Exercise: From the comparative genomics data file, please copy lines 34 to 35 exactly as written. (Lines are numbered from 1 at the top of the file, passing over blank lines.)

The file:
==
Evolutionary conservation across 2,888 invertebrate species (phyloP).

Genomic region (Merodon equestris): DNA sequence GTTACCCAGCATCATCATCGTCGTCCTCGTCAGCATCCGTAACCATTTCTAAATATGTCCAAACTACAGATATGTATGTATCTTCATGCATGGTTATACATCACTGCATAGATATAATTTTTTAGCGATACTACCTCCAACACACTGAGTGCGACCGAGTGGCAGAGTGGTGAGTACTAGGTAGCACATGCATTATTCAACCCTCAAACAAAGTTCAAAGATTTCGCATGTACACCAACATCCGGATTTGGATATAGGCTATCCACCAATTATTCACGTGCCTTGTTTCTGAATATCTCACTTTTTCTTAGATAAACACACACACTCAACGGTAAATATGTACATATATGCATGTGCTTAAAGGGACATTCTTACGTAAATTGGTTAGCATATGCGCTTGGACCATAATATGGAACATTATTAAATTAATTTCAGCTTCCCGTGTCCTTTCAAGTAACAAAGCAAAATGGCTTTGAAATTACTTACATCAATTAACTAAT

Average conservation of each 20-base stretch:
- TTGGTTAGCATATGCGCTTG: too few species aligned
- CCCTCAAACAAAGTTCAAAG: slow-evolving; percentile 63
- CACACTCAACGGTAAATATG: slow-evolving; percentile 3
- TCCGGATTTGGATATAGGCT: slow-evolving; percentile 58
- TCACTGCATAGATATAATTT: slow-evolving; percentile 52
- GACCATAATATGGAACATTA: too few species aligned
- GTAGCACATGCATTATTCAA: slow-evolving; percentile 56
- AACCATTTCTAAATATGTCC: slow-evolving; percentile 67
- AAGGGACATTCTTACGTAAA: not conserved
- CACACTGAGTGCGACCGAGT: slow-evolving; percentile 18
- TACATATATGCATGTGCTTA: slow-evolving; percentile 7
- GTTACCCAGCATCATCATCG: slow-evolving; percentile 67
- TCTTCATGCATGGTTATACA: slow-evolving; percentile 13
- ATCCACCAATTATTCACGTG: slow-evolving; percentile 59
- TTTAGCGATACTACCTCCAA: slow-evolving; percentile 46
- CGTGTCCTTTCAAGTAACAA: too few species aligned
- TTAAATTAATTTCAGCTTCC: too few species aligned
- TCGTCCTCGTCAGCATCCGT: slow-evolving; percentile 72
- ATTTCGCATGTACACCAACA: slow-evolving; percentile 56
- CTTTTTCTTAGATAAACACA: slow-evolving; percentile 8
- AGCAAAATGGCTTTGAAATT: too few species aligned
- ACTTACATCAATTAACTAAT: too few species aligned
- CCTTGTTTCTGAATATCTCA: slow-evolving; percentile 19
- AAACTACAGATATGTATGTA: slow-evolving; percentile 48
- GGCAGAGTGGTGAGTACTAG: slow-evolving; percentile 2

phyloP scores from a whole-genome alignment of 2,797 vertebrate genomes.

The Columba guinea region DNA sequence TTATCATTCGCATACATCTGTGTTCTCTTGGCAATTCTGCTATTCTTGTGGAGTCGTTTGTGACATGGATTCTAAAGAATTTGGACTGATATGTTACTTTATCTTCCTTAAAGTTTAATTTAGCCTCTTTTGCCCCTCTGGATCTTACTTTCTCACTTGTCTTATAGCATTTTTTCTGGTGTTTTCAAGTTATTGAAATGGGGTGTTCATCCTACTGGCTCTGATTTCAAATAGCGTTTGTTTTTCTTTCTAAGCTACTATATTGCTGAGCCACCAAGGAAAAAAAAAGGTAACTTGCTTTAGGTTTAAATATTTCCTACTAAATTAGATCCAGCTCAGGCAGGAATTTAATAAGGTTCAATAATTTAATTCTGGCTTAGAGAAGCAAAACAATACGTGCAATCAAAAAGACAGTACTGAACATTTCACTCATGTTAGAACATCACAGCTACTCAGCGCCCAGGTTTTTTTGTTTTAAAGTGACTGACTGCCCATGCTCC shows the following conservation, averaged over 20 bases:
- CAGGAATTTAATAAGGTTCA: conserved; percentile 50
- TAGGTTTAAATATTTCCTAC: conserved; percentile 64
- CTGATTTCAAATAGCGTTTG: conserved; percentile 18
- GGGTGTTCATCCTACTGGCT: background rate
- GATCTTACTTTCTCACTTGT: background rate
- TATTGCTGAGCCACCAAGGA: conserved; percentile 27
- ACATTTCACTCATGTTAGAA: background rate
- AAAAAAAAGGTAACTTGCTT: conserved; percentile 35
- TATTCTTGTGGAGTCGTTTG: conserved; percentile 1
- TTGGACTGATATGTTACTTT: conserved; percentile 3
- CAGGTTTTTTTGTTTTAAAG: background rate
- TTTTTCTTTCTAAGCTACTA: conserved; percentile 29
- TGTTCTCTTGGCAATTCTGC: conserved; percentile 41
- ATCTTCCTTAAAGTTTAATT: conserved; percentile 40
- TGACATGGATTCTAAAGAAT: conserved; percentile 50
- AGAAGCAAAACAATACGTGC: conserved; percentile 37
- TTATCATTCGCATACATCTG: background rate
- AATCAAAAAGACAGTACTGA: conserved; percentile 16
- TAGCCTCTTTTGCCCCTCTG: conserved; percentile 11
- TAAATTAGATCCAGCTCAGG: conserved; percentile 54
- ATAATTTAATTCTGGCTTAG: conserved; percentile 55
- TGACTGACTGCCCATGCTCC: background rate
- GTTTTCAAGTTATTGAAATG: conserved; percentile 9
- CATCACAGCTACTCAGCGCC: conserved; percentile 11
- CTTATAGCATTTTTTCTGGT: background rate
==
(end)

- GGGTGTTCATCCTACTGGCT: background rate
- GATCTTACTTTCTCACTTGT: background rate